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Posted Friday, April 4, 2008
Solo albums naturally explore and push boundaries that exist by default within the context of a group. But the audience may change along the way. Heidi Talbot, plaintively sweet Kildare vocalist from traditional band Cherish The Ladies, has released a second solo album, produced by Boo Hewerdine, that like her debut Distant Future, has around 25% traditional and 75% contemporary songs by songwriters like Tom Waits, Tim O’Brien and Boo Hewerdine.
Heidi reminds me of Cara Dillon who made a transition, not a successful one in my opinion, from traditional to contemporary. Heidi’s Distant Future tended to retain a Celtic folk feel throughout, whether traditional or contemporary. On In Love + Light she is edging a little further into pop, and the difference between the traditional and contemporary numbers this time is perhaps more obvious. Traditionalists will savour Bedlam Boys, Glenlogie and Blackest Crow, all plainly reminiscent of Heidi’s work with Cherish The Ladies – one is easily drawn into the narrative by the seductive singing, and on Blackest Crow the addition of Kris Drever’s voice is pure delight. The other songs are amiable enough, but mostly not as powerful or memorable. Simon Bruce and Tim Schumacher’s If You Stay is a sweet light love song, J. Clifford’s Cathedrals rolls along and along, Tom Waits’ Time is a lovely bittersweet song on reminiscing, Boo Hewerdine’s Invisible and the evergreen Ink Spots hit Whispering Grass are cute and jazzy while both Hewerdine’s up-tempo Everything and Tim O’Brien’s bouncy Music Tree are warm and catchy.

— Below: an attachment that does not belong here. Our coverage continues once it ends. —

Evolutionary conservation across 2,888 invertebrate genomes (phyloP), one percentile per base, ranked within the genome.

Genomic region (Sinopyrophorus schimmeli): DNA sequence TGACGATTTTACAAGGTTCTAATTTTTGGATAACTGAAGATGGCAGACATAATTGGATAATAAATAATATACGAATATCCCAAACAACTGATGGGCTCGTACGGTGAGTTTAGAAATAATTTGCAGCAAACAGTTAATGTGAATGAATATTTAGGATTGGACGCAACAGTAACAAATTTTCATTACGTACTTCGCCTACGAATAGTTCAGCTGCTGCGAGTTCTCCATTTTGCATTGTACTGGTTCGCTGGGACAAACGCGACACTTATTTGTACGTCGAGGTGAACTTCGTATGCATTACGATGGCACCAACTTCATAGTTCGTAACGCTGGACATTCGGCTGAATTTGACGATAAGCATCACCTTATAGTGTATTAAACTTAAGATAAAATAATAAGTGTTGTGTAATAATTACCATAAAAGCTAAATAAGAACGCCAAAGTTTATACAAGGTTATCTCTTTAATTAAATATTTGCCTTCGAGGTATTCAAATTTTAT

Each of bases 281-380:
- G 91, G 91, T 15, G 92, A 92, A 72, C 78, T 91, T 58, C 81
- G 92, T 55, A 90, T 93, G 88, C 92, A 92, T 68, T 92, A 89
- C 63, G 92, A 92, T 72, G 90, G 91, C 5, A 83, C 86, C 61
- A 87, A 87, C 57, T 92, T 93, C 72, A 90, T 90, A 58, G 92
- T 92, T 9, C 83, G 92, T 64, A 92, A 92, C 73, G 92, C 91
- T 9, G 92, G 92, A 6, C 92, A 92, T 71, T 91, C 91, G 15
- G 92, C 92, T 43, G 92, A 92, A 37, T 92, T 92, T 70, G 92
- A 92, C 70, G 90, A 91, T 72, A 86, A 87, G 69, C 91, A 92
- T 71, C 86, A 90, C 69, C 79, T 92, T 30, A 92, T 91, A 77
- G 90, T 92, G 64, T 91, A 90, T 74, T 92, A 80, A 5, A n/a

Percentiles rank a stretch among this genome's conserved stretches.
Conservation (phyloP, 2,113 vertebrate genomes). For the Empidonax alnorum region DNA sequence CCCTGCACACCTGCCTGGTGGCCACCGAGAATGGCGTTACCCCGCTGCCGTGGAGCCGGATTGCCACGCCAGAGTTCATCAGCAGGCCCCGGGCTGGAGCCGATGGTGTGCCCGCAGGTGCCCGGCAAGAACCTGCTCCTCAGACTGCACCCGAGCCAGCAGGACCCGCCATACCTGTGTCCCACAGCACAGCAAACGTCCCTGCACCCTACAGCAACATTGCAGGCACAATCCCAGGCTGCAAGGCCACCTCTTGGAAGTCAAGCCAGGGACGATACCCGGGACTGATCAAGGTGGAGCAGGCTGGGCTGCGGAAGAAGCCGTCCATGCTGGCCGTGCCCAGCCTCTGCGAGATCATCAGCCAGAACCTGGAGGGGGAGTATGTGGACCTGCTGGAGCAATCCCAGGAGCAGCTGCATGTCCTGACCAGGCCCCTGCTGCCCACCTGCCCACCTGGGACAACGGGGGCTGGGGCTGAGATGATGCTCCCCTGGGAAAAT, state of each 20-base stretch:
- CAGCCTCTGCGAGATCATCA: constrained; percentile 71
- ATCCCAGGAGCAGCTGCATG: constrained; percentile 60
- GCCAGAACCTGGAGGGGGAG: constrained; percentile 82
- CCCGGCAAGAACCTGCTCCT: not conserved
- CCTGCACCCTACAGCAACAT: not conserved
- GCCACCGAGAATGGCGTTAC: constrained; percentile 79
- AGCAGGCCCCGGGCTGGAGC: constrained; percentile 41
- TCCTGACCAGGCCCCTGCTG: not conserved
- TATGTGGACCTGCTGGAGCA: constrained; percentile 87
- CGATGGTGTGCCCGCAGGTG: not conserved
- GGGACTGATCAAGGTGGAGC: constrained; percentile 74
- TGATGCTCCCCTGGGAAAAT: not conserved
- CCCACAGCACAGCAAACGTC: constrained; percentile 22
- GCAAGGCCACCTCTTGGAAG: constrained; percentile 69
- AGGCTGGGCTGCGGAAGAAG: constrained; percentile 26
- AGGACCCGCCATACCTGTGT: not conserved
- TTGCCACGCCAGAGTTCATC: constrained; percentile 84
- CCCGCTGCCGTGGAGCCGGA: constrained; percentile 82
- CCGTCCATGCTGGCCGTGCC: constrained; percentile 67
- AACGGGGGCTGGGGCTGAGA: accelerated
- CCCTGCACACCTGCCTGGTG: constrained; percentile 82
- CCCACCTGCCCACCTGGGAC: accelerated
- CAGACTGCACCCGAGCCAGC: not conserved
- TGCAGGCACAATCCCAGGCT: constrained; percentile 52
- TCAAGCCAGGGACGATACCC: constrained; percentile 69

The list of session musos is larger this time. John Doyle is back again briefly, and there’s Neil MacColl, Ewen Vernal, John McCusker, Michael McGoldrick, Donald Shaw and Eddi Reader among others – quite a stellar cast really, McCusker’s fiddle is a huge bonus. Arrangements still remain fairly sparse and uncluttered so that Heidi’s voice is always at the forefront.
In the end it’s a matter of personal taste. Some will listen to Heidi’s gorgeous voice no matter what she sings, others like me will yearn for a little more of the traditional stuff they’re used to with Cherish The Ladies. I wish the album as a whole could have been more raw, less neatly ironed but whatever the case, the sultry homespun material here is easy to digest, especially nice for a rainy day.
(Thru Planet Co.)